For a step-by-step guide describing the initial configuration of IAM Identity Center, see Getting started in the Amazon IAM Identity Center User Guide. For more information about provisioning IAM Identity Center user access, see Single sign-on access to Amazon accounts in the Amazon IAM Identity Center User Guide.

Use case for IAM with Amazon EC2

A company like Example Corp typically uses IAM to interact with services like Amazon EC2. To understand this part of the use case, you need a basic understanding of Amazon EC2. For more information about Amazon EC2, go to the Amazon EC2 User Guide for Linux Instances.

Amazon EC2 permissions for the user groups

To provide "perimeter" control, Nikki attaches a policy to the AllUsers user group. This policy denies any Amazon request from a user if the originating IP address is outside Example Corp's corporate network.

At Example Corp, different user groups require different permissions:

  • System administrators – Need permission to create and manage AMIs, instances, snapshots, volumes, security groups, and so on. Nikki attaches the AmazonEC2FullAccess Amazon managed policy to the SysAdmins user group that gives members of the group permission to use all the Amazon EC2 actions.

  • Developers – Need the ability to work with instances only. Mateo therefore creates and attaches a policy to the Developers user group that allows developers to call DescribeInstances, RunInstances, StopInstances, StartInstances, and TerminateInstances.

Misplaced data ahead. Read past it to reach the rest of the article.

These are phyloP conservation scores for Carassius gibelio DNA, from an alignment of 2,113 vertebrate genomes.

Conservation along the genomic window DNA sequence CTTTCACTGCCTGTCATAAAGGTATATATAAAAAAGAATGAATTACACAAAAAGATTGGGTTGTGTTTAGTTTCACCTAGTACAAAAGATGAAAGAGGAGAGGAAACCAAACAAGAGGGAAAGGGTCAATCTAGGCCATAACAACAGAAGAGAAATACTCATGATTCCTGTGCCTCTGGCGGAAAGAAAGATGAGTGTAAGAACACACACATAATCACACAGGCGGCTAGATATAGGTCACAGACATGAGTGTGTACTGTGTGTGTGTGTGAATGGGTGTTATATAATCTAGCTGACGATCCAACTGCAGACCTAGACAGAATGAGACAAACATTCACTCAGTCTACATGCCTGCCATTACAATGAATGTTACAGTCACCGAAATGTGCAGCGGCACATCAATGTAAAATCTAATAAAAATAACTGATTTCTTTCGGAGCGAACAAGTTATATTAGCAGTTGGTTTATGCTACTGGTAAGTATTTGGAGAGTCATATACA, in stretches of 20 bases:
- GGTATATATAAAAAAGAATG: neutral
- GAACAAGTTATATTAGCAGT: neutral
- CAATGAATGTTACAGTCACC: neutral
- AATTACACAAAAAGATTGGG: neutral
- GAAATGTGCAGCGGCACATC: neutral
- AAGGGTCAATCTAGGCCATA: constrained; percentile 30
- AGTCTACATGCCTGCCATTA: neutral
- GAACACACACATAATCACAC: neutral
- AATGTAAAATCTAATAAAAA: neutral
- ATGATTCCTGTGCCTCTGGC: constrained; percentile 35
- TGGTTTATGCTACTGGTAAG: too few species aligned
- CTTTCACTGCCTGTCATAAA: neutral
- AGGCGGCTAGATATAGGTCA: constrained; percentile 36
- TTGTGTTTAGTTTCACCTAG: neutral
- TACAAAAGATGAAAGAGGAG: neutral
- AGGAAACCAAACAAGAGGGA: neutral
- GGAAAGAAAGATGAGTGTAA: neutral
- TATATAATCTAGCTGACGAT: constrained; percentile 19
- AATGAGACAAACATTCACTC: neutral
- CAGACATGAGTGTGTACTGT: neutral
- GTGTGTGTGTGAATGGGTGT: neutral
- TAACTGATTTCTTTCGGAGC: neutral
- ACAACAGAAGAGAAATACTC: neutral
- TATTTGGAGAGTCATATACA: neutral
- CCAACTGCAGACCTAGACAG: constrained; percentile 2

Amazon EC2 uses SSH keys, Windows passwords, and security groups to control who has access to the operating system of specific Amazon EC2 instances. There's no method in the IAM system to allow or deny access to the operating system of a specific instance.

  • Support users – Should not be able to perform any Amazon EC2 actions except listing the Amazon EC2 resources currently available. Therefore, Nikki creates and attaches a policy to the Support users group that only lets them call Amazon EC2 "Describe" API operations.

For examples of what these policies might look like, see Example IAM identity-based policies and Using Amazon Identity and Access Management in the Amazon EC2 User Guide for Linux Instances.

User's job function change

At some point, one of the developers, Paulo Santos, changes job functions and becomes a manager. As a manager, Paulo becomes part of the Support users group so that he can open support cases for his developers. Mateo moves Paulo from the Developers user group to the Support users group. As a result of this move, his ability to interact with Amazon EC2 instances is limited. He can't launch or start instances. He also can't stop or terminate existing instances, even if he was the user who launched or started the instance. He can list only the instances that Example Corp users have launched.

Use case for IAM with Amazon S3

Companies like Example Corp would also typically use IAM with Amazon S3. John has created an Amazon S3 bucket for the company called aws-s3-bucket.